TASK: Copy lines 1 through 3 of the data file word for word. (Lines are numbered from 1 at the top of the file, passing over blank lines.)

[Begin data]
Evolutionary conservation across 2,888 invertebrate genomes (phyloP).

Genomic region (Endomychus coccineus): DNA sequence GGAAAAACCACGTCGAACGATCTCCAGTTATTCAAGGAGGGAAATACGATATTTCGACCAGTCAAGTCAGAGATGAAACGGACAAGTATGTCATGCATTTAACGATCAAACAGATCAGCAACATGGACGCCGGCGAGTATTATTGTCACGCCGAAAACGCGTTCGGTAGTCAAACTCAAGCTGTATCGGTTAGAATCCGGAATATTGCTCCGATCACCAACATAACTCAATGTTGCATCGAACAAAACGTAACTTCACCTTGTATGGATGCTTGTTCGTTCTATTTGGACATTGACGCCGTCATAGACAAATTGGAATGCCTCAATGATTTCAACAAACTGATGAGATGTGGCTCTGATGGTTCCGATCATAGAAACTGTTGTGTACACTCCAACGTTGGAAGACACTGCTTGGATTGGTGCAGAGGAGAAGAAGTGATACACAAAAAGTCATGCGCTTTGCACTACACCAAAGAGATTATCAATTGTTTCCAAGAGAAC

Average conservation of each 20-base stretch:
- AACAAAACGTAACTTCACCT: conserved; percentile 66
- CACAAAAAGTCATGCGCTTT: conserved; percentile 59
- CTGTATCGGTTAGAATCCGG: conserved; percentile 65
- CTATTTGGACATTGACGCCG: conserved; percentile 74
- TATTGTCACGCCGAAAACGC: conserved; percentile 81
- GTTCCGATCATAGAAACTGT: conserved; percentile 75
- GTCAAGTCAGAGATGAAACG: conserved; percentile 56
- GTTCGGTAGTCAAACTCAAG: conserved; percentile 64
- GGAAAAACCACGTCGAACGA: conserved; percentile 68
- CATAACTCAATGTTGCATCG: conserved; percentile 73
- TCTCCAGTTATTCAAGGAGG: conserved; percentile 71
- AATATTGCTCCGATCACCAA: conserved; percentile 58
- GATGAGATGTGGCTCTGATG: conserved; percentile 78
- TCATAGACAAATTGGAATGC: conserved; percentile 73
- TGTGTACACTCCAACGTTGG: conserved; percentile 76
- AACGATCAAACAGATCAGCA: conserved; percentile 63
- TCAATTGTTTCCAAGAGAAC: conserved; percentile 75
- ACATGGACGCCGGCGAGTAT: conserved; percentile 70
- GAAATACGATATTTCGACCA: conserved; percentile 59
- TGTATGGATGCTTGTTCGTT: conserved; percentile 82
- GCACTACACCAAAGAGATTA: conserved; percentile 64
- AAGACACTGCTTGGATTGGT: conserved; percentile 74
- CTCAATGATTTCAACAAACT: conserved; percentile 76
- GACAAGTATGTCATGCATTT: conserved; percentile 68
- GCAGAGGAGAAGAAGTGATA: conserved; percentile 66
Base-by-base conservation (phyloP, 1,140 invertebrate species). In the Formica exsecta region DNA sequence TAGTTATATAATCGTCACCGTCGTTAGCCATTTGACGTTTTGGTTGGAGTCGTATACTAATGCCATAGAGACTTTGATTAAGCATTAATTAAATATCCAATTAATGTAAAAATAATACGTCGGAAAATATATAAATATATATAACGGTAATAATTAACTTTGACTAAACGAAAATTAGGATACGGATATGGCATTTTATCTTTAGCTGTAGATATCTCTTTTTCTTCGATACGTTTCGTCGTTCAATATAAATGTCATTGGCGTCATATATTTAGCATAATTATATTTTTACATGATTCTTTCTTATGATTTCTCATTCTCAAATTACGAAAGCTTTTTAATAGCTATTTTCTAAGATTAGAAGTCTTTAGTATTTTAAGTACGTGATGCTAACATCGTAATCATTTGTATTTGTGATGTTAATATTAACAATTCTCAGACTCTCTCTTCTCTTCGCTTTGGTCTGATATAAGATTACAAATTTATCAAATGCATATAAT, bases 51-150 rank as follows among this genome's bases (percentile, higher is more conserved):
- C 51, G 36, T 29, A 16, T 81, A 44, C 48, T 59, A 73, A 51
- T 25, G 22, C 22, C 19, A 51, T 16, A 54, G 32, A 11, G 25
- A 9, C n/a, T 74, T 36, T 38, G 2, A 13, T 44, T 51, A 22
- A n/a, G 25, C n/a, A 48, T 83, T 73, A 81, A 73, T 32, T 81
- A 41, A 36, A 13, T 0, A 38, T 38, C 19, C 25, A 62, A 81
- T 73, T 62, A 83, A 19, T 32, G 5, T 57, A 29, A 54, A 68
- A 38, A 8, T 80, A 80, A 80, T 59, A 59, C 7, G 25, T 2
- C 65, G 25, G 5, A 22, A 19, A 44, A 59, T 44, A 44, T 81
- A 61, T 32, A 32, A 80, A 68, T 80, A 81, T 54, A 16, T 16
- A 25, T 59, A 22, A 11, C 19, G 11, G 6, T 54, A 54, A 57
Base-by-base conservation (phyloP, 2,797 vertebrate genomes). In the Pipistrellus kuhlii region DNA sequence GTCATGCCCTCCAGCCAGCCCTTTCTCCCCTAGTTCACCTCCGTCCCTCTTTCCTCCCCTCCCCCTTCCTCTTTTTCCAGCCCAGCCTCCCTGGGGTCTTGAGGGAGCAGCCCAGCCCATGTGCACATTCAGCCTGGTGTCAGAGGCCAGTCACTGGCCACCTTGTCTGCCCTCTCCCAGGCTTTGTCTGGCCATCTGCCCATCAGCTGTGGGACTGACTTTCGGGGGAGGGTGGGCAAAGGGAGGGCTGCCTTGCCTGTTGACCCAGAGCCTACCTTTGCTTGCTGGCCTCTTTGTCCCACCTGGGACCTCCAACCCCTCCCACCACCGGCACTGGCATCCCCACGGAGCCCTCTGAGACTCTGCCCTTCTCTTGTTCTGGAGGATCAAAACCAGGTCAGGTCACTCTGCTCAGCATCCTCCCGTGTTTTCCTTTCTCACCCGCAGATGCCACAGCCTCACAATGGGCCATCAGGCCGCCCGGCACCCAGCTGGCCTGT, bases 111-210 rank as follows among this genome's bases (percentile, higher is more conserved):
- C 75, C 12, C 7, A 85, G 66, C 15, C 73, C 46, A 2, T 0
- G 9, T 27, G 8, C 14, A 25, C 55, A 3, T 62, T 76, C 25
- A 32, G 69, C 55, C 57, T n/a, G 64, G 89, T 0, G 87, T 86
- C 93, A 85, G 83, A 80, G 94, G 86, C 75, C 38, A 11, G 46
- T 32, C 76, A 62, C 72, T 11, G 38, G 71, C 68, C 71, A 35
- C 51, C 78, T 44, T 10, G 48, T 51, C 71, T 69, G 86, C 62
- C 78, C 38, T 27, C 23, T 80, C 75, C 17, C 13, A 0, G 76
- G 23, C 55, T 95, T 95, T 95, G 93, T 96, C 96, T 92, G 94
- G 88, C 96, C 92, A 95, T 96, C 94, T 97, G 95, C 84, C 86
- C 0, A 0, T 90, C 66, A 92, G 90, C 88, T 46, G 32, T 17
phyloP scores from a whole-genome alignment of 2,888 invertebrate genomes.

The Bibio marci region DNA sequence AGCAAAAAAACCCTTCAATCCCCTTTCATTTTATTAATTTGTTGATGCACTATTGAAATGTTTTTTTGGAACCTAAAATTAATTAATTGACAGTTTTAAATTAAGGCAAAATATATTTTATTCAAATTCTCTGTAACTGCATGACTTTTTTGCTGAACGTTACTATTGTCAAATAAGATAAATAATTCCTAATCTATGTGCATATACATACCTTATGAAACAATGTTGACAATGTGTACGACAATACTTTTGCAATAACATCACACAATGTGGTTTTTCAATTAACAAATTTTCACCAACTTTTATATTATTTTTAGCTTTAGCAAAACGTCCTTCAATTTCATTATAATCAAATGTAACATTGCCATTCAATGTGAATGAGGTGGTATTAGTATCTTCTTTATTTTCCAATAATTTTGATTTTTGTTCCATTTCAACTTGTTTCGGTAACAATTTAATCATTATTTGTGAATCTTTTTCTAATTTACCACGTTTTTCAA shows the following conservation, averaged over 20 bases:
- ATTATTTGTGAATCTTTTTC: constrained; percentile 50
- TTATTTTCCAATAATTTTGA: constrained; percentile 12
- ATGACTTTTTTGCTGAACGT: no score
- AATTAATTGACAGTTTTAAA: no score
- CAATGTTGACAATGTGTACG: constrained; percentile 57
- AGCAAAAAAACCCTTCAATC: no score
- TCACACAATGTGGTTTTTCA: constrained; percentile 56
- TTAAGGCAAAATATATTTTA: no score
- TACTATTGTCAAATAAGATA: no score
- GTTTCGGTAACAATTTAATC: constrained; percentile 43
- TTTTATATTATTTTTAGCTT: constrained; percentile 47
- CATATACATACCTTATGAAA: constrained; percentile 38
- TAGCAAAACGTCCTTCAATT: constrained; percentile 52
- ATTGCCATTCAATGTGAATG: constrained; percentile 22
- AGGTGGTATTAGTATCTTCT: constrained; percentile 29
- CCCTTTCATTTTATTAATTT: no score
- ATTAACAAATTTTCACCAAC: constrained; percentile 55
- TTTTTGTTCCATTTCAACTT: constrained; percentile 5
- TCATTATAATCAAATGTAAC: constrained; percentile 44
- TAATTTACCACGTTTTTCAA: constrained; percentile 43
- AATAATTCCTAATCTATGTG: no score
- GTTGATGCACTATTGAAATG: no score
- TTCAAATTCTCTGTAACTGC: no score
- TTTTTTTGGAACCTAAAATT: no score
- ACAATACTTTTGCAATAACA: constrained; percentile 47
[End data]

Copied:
Evolutionary conservation across 2,888 invertebrate genomes (phyloP).

Genomic region (Endomychus coccineus): DNA sequence GGAAAAACCACGTCGAACGATCTCCAGTTATTCAAGGAGGGAAATACGATATTTCGACCAGTCAAGTCAGAGATGAAACGGACAAGTATGTCATGCATTTAACGATCAAACAGATCAGCAACATGGACGCCGGCGAGTATTATTGTCACGCCGAAAACGCGTTCGGTAGTCAAACTCAAGCTGTATCGGTTAGAATCCGGAATATTGCTCCGATCACCAACATAACTCAATGTTGCATCGAACAAAACGTAACTTCACCTTGTATGGATGCTTGTTCGTTCTATTTGGACATTGACGCCGTCATAGACAAATTGGAATGCCTCAATGATTTCAACAAACTGATGAGATGTGGCTCTGATGGTTCCGATCATAGAAACTGTTGTGTACACTCCAACGTTGGAAGACACTGCTTGGATTGGTGCAGAGGAGAAGAAGTGATACACAAAAAGTCATGCGCTTTGCACTACACCAAAGAGATTATCAATTGTTTCCAAGAGAAC

Average conservation of each 20-base stretch: